LAUGHLIN AIR FORCE BASE, Texas --
By the time someone brushes their teeth for two minutes, about 40 men and women would fall victim to domestic violence in the United States.
According to the National Resource Center on Domestic Violence, ten million women and men are physically abused by an intimate partner in the U.S. every year.
While domestic violence is a year-round issue, one month out of the year is specifically dedicated to bringing awareness to the problem at hand.
“October is domestic violence awareness month but, we want to make sure the word gets out throughout the year,” said Casey Molleson, 47th Medical Operations Squadron family advocacy intervention specialist.
Molleson stresses the importance of becoming aware of tendencies and patterns of domestic violence, and to take advantage of the resources available on Laughlin or online before issues become more serious.
“What we want to do is resolve issues before they cross that threshold of abuse—we want to try and prevent that,” she said. “Every couple argues, and that’s normal. It’s just how far they take it – and once they start getting into a pattern of arguing, we want to stop that and give them the communication tools to help learn their love language.”
Resources are not only found at Laughlin, but with the help of the local community, military members have access to services in town to help victims cope with struggles related to domestic violence.
“Del Rio has a women and children’s shelter called ‘New Horizons’ and we as military have access to that,” she said. “One of the groups we work very close with is called Baptist Children family services. They also hold group therapy sessions, where a handful of victims get together and talk about their experience, which can help others process the events.”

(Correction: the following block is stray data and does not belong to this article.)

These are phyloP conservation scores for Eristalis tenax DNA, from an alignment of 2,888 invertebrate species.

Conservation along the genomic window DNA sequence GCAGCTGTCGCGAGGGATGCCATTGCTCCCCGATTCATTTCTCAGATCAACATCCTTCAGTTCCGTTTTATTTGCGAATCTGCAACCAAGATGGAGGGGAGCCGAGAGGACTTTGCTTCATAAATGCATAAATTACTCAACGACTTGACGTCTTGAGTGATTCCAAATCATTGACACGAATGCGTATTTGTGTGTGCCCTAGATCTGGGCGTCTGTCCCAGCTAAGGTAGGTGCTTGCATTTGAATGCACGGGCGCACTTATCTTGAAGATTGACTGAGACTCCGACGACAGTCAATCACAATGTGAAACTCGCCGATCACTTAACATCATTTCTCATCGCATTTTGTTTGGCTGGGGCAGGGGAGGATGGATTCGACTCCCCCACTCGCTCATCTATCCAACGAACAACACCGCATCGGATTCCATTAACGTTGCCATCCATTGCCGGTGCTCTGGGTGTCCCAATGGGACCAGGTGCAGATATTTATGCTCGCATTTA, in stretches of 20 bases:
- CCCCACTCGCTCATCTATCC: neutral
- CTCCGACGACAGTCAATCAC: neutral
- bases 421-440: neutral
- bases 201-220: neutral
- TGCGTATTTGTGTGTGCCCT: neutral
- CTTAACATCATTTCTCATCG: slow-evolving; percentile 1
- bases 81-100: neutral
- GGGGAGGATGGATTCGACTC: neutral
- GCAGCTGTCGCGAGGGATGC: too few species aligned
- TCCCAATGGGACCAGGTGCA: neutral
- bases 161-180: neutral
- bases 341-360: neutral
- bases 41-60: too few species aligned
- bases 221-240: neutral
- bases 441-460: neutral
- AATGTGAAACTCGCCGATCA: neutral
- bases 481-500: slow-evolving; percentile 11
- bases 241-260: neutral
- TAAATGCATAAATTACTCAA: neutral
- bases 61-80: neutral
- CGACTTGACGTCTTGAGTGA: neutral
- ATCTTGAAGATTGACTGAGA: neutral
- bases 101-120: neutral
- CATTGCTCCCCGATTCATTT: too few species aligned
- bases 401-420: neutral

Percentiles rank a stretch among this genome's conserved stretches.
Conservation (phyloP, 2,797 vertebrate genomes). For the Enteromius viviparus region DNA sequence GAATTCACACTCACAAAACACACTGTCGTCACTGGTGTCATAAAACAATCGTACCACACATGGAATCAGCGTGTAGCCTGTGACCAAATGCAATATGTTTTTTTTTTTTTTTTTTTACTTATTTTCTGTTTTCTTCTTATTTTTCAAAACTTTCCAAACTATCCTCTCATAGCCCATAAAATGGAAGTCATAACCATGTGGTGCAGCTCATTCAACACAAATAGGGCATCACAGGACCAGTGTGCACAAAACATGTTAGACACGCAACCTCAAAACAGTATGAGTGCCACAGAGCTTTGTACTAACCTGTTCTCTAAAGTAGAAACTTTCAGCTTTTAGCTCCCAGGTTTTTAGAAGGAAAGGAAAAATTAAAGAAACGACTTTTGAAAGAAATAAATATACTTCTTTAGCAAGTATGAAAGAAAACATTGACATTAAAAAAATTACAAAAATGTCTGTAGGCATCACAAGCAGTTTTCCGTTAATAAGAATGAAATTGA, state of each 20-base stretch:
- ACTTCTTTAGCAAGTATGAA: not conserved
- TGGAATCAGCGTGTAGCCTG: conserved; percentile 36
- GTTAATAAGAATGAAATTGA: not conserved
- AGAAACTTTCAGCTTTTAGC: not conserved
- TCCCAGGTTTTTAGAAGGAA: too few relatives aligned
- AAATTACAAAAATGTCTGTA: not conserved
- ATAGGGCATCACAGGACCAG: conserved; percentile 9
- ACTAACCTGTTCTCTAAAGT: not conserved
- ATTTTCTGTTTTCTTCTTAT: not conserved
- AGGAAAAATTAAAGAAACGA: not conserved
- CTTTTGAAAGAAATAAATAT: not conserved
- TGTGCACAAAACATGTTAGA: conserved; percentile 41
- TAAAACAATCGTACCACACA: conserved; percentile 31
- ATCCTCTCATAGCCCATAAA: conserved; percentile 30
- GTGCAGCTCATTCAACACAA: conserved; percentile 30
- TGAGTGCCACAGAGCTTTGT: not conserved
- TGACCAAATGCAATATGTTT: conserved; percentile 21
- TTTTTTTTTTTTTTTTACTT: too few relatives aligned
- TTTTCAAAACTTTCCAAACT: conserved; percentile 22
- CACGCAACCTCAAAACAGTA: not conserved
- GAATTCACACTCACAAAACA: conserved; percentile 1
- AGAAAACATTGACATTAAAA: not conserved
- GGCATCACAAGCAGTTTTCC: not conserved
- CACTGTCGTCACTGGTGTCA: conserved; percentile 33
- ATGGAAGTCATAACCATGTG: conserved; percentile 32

For Molleson, domestic violence isn’t just an observance in the month of October, it’s a serious issue that happens relentlessly year-round. Her position as the base’s family advocacy representative allows her to be the voice for the deceased victims of domestic violence.
“They can no longer say what signs they saw,” she said. “They can no longer paint that picture for their daughter, their sister [and] brothers or nieces and nephews. They can no longer say ‘I should have left when she first started calling me names’ or ‘I should have left the first time she hit me’ or ‘I should have taken it serious when they said they were going to kill me.’”
Preventing issues from turning to domestic violence, according to Molleson, takes awareness and the courage of not just one, but many in a community. If someone you know is involved in domestic violence, help them to a safe location and contact the family advocacy program urgently at (830) 298-6422, or New Horizons in Del Rio at (830) 775-9705.